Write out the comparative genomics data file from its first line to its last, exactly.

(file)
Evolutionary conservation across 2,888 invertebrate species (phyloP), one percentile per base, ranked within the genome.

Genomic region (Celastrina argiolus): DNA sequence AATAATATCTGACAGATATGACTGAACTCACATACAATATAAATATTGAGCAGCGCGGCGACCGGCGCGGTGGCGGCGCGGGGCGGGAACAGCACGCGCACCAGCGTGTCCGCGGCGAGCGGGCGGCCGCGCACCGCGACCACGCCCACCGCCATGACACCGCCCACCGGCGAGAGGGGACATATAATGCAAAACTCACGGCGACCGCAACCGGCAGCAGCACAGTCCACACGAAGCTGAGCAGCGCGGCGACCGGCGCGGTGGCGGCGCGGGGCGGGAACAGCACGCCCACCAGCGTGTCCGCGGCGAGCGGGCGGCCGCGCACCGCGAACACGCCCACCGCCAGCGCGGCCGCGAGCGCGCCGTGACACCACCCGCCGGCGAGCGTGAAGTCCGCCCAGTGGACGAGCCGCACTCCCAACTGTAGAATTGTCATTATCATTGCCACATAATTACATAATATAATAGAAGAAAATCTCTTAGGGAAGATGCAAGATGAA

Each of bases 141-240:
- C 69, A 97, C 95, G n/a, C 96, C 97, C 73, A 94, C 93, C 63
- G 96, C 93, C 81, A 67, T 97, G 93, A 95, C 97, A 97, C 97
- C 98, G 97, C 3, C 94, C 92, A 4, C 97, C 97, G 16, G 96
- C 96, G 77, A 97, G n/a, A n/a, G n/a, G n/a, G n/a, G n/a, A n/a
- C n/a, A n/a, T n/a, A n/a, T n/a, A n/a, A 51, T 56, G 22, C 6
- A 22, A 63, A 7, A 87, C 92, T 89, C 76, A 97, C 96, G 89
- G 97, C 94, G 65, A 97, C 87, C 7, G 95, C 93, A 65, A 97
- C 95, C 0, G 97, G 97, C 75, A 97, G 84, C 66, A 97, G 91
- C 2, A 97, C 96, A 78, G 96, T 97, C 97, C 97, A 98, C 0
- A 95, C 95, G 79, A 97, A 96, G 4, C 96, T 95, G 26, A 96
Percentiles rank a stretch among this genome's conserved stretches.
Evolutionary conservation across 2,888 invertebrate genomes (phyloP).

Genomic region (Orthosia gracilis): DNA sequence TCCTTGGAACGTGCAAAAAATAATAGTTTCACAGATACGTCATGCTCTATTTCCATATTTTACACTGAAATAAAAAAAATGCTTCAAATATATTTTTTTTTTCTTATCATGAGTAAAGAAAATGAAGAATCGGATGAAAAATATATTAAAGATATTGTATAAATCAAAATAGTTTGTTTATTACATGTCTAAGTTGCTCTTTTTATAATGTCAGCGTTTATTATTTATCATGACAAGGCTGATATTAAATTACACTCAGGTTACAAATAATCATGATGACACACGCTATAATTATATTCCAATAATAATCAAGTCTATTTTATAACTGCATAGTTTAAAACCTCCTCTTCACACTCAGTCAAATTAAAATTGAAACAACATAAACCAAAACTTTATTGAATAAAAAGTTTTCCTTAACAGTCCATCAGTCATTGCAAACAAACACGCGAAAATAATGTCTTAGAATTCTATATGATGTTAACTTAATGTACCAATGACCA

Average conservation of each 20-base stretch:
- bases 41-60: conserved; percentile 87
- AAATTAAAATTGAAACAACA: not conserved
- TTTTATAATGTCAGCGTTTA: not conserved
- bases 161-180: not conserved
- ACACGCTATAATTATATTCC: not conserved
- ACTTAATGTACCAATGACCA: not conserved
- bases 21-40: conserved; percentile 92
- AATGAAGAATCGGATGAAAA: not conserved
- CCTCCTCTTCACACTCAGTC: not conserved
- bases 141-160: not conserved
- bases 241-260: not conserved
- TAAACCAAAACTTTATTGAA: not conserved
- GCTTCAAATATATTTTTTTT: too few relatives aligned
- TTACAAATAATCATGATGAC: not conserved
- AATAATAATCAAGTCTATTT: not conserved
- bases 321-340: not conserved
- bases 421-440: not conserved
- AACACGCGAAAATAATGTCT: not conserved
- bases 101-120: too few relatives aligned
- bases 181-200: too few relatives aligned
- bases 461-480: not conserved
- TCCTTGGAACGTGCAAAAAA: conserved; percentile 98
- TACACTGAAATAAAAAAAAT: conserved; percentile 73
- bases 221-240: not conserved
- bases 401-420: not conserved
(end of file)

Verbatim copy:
Evolutionary conservation across 2,888 invertebrate species (phyloP), one percentile per base, ranked within the genome.

Genomic region (Celastrina argiolus): DNA sequence AATAATATCTGACAGATATGACTGAACTCACATACAATATAAATATTGAGCAGCGCGGCGACCGGCGCGGTGGCGGCGCGGGGCGGGAACAGCACGCGCACCAGCGTGTCCGCGGCGAGCGGGCGGCCGCGCACCGCGACCACGCCCACCGCCATGACACCGCCCACCGGCGAGAGGGGACATATAATGCAAAACTCACGGCGACCGCAACCGGCAGCAGCACAGTCCACACGAAGCTGAGCAGCGCGGCGACCGGCGCGGTGGCGGCGCGGGGCGGGAACAGCACGCCCACCAGCGTGTCCGCGGCGAGCGGGCGGCCGCGCACCGCGAACACGCCCACCGCCAGCGCGGCCGCGAGCGCGCCGTGACACCACCCGCCGGCGAGCGTGAAGTCCGCCCAGTGGACGAGCCGCACTCCCAACTGTAGAATTGTCATTATCATTGCCACATAATTACATAATATAATAGAAGAAAATCTCTTAGGGAAGATGCAAGATGAA

Each of bases 141-240:
- C 69, A 97, C 95, G n/a, C 96, C 97, C 73, A 94, C 93, C 63
- G 96, C 93, C 81, A 67, T 97, G 93, A 95, C 97, A 97, C 97
- C 98, G 97, C 3, C 94, C 92, A 4, C 97, C 97, G 16, G 96
- C 96, G 77, A 97, G n/a, A n/a, G n/a, G n/a, G n/a, G n/a, A n/a
- C n/a, A n/a, T n/a, A n/a, T n/a, A n/a, A 51, T 56, G 22, C 6
- A 22, A 63, A 7, A 87, C 92, T 89, C 76, A 97, C 96, G 89
- G 97, C 94, G 65, A 97, C 87, C 7, G 95, C 93, A 65, A 97
- C 95, C 0, G 97, G 97, C 75, A 97, G 84, C 66, A 97, G 91
- C 2, A 97, C 96, A 78, G 96, T 97, C 97, C 97, A 98, C 0
- A 95, C 95, G 79, A 97, A 96, G 4, C 96, T 95, G 26, A 96
Percentiles rank a stretch among this genome's conserved stretches.
Evolutionary conservation across 2,888 invertebrate genomes (phyloP).

Genomic region (Orthosia gracilis): DNA sequence TCCTTGGAACGTGCAAAAAATAATAGTTTCACAGATACGTCATGCTCTATTTCCATATTTTACACTGAAATAAAAAAAATGCTTCAAATATATTTTTTTTTTCTTATCATGAGTAAAGAAAATGAAGAATCGGATGAAAAATATATTAAAGATATTGTATAAATCAAAATAGTTTGTTTATTACATGTCTAAGTTGCTCTTTTTATAATGTCAGCGTTTATTATTTATCATGACAAGGCTGATATTAAATTACACTCAGGTTACAAATAATCATGATGACACACGCTATAATTATATTCCAATAATAATCAAGTCTATTTTATAACTGCATAGTTTAAAACCTCCTCTTCACACTCAGTCAAATTAAAATTGAAACAACATAAACCAAAACTTTATTGAATAAAAAGTTTTCCTTAACAGTCCATCAGTCATTGCAAACAAACACGCGAAAATAATGTCTTAGAATTCTATATGATGTTAACTTAATGTACCAATGACCA

Average conservation of each 20-base stretch:
- bases 41-60: conserved; percentile 87
- AAATTAAAATTGAAACAACA: not conserved
- TTTTATAATGTCAGCGTTTA: not conserved
- bases 161-180: not conserved
- ACACGCTATAATTATATTCC: not conserved
- ACTTAATGTACCAATGACCA: not conserved
- bases 21-40: conserved; percentile 92
- AATGAAGAATCGGATGAAAA: not conserved
- CCTCCTCTTCACACTCAGTC: not conserved
- bases 141-160: not conserved
- bases 241-260: not conserved
- TAAACCAAAACTTTATTGAA: not conserved
- GCTTCAAATATATTTTTTTT: too few relatives aligned
- TTACAAATAATCATGATGAC: not conserved
- AATAATAATCAAGTCTATTT: not conserved
- bases 321-340: not conserved
- bases 421-440: not conserved
- AACACGCGAAAATAATGTCT: not conserved
- bases 101-120: too few relatives aligned
- bases 181-200: too few relatives aligned
- bases 461-480: not conserved
- TCCTTGGAACGTGCAAAAAA: conserved; percentile 98
- TACACTGAAATAAAAAAAAT: conserved; percentile 73
- bases 221-240: not conserved
- bases 401-420: not conserved